This week, I thought I’d give the Leading Man a chance to redeem himself. Normally, I trust Clive’s instincts when it comes to films, and it’s rare that our likes don’t intersect. So it was something of a surprise for me to find how much I hated The Divide–a film that he’d raved about for years.
So, was it just an aberration? Have our tastes drifted away from each other? There’s one way to find out. This week, I’m unwrapping another of Clive’s recommendations…
THE ARRIVAL OF WANG (2011)
dir/scr: The Manetti Brothers
Ennio Fantastichini, Francesca Cuttica, Li Yong
SPOILER ALERT IN OPERATION FROM THIS POINT ON
The Arrival Of Wang is a taut, tight SF thriller that reads like a lost episode of The Twilight Zone or The Outer Limits. Gaia, a translator specialising in subtitle work for cheap Chinese movies is picked up by security forces and hustled to a secret location, where she is tasked with a tricky job: sitting in on the questioning of a subject who only speaks Mandarin. As the reasons for the secrecy become clear, she is torn between her innate humanity and the possibility that everything that she has been told is a lie…
It’s difficult to talk about The Arrival Of Wang without discussing its central conceit. I hesitate to call it a twist, as Wang’s face, the big secret of the first third of the film, is plastered over the cover of the DVD. So let’s get it out of the way. Wang is an alien, who has learnt the most-spoken language on the planet. Somehow, he’s ended up in Rome, unable to communicate, trapped in a place where he’s very definitely on his own. Captured and interrogated, he insists that he comes in peace.
His CGI form is certainly designed to tweak our sympathies. Pot-bellied and doe-eyed, trussed up like a turkey in tinfoil, he doesn’t look like any kind of threat. Gaia, played with simple grace by Francesca Cuttica, certainly is on Wang’s side. As interrogator Curti, played by the fantastically-named Ennio Fantastichini, loses patience with Wang and brings in the electrical probes, we side with him too. It’s as if the Italians are torturing ET.
The Arrival Of Wang is a bottle show, shot in a basement complex with perhaps one exterior shot. A tiny cast and crew do a decent job on what’s clearly a limited budget. Fantastichini and Cuttica are both excellent, squeezing every drop of tension out of the script. In the con column, I found the way Gaia sounds like she’s rolling marbles round her mouth when speaking Chinese a little distracting. The CG used for Wang isn’t the greatest, especially when he finally gets free of his chair and has to waddle around, and to be honest I found the character design a little too cartoonish.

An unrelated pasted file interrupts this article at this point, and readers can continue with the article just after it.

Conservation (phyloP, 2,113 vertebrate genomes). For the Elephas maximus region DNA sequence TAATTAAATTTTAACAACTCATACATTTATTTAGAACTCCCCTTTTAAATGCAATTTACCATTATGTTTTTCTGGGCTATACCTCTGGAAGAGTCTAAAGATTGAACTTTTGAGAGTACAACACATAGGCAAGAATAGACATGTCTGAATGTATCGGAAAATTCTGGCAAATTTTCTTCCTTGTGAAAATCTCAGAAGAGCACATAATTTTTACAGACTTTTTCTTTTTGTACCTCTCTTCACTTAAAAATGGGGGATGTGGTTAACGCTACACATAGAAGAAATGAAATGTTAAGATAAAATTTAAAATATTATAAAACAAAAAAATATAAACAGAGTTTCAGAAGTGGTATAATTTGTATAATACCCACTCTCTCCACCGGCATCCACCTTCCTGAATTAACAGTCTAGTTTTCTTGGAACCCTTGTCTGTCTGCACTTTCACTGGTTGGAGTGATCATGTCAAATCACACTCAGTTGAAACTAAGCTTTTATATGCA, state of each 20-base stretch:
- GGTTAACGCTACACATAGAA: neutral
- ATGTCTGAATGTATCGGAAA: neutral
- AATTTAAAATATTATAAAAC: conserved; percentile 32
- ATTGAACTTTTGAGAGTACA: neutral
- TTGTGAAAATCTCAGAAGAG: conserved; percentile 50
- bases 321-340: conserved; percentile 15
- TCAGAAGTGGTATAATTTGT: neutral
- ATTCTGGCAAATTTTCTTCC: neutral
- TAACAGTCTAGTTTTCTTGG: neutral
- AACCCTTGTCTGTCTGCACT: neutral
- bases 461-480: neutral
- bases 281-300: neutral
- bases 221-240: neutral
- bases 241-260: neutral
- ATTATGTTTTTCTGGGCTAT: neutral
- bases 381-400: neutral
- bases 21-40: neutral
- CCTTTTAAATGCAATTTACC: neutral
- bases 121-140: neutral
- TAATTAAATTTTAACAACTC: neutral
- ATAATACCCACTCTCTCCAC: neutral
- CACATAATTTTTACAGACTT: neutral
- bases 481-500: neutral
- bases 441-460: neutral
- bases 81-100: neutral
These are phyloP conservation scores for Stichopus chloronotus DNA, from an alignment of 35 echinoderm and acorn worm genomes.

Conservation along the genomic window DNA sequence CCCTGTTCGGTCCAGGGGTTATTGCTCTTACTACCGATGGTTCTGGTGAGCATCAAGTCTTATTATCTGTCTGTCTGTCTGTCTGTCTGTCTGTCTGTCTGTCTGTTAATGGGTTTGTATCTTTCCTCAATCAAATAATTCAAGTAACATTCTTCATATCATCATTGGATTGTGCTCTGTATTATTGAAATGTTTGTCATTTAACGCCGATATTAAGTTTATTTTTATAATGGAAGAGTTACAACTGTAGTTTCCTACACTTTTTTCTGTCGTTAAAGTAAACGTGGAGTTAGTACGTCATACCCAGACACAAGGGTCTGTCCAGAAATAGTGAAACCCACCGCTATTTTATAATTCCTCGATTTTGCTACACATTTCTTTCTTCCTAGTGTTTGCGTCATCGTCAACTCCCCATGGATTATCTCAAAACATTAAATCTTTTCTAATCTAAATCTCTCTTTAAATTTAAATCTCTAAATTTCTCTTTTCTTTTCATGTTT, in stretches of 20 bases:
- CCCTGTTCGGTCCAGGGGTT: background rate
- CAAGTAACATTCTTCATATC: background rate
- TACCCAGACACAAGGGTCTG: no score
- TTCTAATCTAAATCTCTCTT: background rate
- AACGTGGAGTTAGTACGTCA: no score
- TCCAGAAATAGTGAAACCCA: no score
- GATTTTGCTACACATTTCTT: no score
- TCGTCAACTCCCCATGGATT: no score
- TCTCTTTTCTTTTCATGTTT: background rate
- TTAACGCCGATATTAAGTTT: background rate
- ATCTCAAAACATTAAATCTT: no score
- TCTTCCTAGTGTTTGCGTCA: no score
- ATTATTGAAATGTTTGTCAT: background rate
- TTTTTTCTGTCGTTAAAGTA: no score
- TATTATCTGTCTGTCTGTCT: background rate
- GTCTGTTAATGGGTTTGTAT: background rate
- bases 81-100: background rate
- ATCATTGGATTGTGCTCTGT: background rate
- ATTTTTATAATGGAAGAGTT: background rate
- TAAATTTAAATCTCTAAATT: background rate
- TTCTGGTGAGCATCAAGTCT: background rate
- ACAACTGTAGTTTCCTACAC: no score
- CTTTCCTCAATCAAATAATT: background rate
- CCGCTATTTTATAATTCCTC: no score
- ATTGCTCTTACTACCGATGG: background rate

But these are minor concerns for a movie that has a decent hit of good old fashioned Atom-age paranoia at its heart. The modern concern with the use (and usefulness) of torture as a way to gather information is played with nicely, as is Gaia’s concern with Wang’s human rights–a notion that Curti pulls apart in front of her. As for Wang’s true mission? Well, that’s one secret I’ll have to keep.
Let us consider the facts, then:
Is The Arrival Of Wang worth unwrapping?
A big fat yes for this one. A tightly played piece of proper SF with a pair of compelling central performances and a lot to say about the way we defend ourselves against terrorism, and how successful those defences can be. The ending, which Clive is on record as hating, is to my mind both inevitable and pleasingly logical, and locks into the black-hearted twist endings that the 90’s version of The Outer Limits (a show that The Arrival Of Wang very closely resembles in terms of look and mood) delighted in. There’s no flab, and it’s never dull.
Clive: you’re off the hook. Good choice.
To win my copy of The Arrival of Wang, just answer this question:
Which famously keen fictional interrogator said:
“You are going to tell me what I want to know, it’s just a matter of how much you want it to hurt”?
Answers in the comments, first right answer gets the disc. Good luck!